So, for me it was student loans or no school. Matter of fact since my school is so expensive, not only did I have to max out the student loans allowed by Uncle Sam but, I also had to pile on an alternative lender loan too! I am paying for my rent, food and tuition and school fees.

    I am totally living off of my loans but, the alternative, dropping out and giving up on my goals...settling...is not worth it.

    I also agree that the diploma looks good financially now, but, if you have the option to go for the accelerated BSN, (isn't that one year?) Is the diploma program the standard three year? So, in 12 months you can earn the BSN or you can live for three more years as a student earning little and incurring a service dept for three more years and you will still not have the BSN.

    It doesn't really seem like a tough choice unless there are other factors going on in your life which may influence it.

    Good luck,
    Gen
  5. by   Gennaver
    Quote from clee1
    It is NEVER a "smart" idea to run up debt; whether for a car, or a house, or a new boat, or for clothing, etc. etc. ad nauseam - and that includes school (although I admit that school is a less dumb reason to run up a debt than most). However, it may be the only way to achieve your goal(s). If that is the case, what is "smart" is to run up as little debt as you possibly can, and pay off what debt you do run up as quickly as is possible.
    Hello,
    Your view is one way to look at it.

    Another way to look at it is that money is a tool to be used appropriately. I mean it isn't as if she is out buying with not eventual means to repay.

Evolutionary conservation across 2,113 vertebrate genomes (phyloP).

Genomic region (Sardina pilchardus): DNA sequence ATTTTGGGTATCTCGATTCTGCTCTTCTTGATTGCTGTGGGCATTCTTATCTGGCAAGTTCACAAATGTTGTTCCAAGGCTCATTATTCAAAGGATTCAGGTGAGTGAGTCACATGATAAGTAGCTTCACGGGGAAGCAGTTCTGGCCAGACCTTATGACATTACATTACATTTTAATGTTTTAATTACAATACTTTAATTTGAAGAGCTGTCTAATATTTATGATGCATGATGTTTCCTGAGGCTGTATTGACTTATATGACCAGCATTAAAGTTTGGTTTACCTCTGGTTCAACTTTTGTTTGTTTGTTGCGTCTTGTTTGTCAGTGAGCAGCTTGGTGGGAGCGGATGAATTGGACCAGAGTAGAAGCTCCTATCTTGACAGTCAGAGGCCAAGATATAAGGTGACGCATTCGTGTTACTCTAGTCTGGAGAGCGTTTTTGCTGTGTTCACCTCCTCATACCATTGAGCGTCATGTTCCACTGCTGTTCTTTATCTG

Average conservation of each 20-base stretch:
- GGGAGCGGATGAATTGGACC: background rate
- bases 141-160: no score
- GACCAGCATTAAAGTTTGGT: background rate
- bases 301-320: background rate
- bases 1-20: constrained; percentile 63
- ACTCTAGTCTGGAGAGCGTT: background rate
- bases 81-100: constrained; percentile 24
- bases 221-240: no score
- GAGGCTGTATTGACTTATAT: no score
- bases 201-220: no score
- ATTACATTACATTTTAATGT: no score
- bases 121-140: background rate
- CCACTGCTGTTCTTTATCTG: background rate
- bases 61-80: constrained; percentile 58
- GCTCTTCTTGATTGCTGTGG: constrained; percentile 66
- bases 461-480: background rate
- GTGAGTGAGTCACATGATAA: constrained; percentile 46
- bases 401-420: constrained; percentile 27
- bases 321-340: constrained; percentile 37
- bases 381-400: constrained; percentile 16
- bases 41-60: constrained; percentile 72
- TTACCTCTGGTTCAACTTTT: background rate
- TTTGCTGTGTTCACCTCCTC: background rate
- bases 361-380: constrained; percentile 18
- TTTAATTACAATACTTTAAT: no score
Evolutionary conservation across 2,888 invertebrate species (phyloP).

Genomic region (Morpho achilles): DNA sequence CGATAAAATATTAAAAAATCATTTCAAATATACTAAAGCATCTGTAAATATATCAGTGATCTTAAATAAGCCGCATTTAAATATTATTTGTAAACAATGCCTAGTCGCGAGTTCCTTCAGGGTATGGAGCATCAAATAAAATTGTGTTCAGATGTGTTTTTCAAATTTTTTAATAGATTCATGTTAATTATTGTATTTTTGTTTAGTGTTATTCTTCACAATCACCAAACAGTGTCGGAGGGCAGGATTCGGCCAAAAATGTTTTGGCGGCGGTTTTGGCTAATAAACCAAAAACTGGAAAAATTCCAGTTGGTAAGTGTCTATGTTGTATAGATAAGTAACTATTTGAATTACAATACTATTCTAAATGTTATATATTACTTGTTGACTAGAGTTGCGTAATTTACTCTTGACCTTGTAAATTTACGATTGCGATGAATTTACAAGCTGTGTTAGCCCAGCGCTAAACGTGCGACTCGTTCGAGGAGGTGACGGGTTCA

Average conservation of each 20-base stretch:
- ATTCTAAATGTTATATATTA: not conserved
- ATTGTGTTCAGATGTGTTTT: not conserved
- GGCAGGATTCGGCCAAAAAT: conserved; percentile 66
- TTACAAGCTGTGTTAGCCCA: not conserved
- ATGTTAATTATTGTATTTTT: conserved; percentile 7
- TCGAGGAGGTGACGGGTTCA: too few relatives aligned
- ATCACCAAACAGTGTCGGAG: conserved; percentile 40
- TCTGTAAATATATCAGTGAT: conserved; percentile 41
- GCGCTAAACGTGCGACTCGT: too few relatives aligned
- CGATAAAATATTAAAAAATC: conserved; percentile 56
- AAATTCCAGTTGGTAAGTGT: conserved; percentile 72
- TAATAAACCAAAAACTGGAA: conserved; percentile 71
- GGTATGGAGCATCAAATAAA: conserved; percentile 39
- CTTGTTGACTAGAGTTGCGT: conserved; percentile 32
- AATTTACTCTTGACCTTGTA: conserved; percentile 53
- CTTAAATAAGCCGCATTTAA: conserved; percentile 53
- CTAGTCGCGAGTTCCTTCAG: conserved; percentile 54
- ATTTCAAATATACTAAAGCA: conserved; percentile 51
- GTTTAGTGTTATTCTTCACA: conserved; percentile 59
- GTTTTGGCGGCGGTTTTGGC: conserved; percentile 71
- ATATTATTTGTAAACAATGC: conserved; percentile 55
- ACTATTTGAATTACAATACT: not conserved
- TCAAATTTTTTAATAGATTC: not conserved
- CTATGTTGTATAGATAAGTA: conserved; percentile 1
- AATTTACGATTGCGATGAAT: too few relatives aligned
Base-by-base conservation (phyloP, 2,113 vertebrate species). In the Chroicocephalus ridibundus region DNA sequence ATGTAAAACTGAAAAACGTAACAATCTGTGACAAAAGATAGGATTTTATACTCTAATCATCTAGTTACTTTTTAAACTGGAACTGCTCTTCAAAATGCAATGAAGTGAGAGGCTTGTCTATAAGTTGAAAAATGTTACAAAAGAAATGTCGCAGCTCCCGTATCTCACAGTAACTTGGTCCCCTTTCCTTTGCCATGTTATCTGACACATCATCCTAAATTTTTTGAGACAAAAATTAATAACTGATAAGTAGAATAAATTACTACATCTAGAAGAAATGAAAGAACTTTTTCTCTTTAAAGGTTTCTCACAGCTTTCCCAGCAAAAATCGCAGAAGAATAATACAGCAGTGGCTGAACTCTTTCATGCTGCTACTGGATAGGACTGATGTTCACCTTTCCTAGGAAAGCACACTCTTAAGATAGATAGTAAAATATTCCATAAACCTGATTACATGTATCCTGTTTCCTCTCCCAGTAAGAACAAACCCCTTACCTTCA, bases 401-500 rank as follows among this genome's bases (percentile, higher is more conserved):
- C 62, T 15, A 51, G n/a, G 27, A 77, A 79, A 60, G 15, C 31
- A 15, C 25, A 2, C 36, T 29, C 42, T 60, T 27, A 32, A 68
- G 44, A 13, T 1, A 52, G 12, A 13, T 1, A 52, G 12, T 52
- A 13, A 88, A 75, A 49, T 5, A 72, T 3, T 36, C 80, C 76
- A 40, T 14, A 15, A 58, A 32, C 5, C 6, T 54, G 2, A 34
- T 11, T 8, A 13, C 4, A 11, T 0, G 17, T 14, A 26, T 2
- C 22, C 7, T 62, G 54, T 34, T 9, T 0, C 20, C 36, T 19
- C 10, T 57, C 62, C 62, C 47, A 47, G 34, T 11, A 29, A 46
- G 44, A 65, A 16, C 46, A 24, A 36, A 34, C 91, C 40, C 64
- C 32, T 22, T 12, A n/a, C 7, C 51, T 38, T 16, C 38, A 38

If you happen to feel that purchasing a car or a house or school is foolish, then I respect your choice not to purchase them.

    However, our economy is strongly influenced by purchasing, wisely, on credit and our mortgages, and financing things are the base of many of our economical financing institutions.

    Besides, managing your credit/income and so forth is as a tool, not as a sin.

    In my opinion, I mean, if I were to have avoided taking loans, such as for my first and third and fourth cars, (all of which were paid off in full) then I would not have been able to get to my multiple jobs...had I not taken loans then I would never have earned my undergraduate degree or been able to go to graduate school. I would still be a minimum wage, non-insured textile worker with no benefits and pinching pennies to eat my weekly ration of rice and potatoes with a little crunchy peanut butter thrown on top for protien and fat!

    If you happen to have been fortunate to be able to miraculously afford tuition and books then congratulations. I was not.

    As I mentioned, I respect your choice, it is not one that I have the luxury of choosing for myself though.
    Gen
  6. by   Gennaver
    Quote from motorcycle mama
    Clee1 offered the best advice: if you are going to do it, use as little as possible. Pay now or pay later.
    Also, a degree does not mean you will get a good paying job. Of course, to be a nurse, you must have some sort of degree or diploma, but a person's financial future is not determined by a degree. I know a guy from high school who makes $80k a year cleaning carpets. I know a woman who didn't even finish high school who makes $25/hr cleaning houses.
    You could clean houses on the weekends and help pay for school.
    Yes, you could .
    Hello Motorcycle mama,

    We all make different choices. Sure, I cleaned houses and even with it was unable to afford school.

    At one time I had a great fear of debt, until I realized that money is a tool and can be used or abused. I for one would never own a house because it is not a money generator, only a money vaccuum. However for me, student loans were not a money vaacuum.

    I might just have easily taken the loans for school regardless if I ended up maintaining my same old minimum wage jobs after graduation in order to pay them off, (managing them) because the education wasn't just in order to earn a better salary.

    Our society doesn't value education, on the whole, that is sure. If it did, we wouldn't strap folks to life long debts for school.

    Oh, I have whopper debt for school too. My undergraduate tuition was 20K a year. My graduate tuition comes to the same, plus for my graduate I had to borrow my living costs on top of the tuition.

    Maybe some folks can do it but, for me, in order to afford the 20K yearly tuition and then the living costs on top of that, (my monthly rent alone is 1K) I needed loans.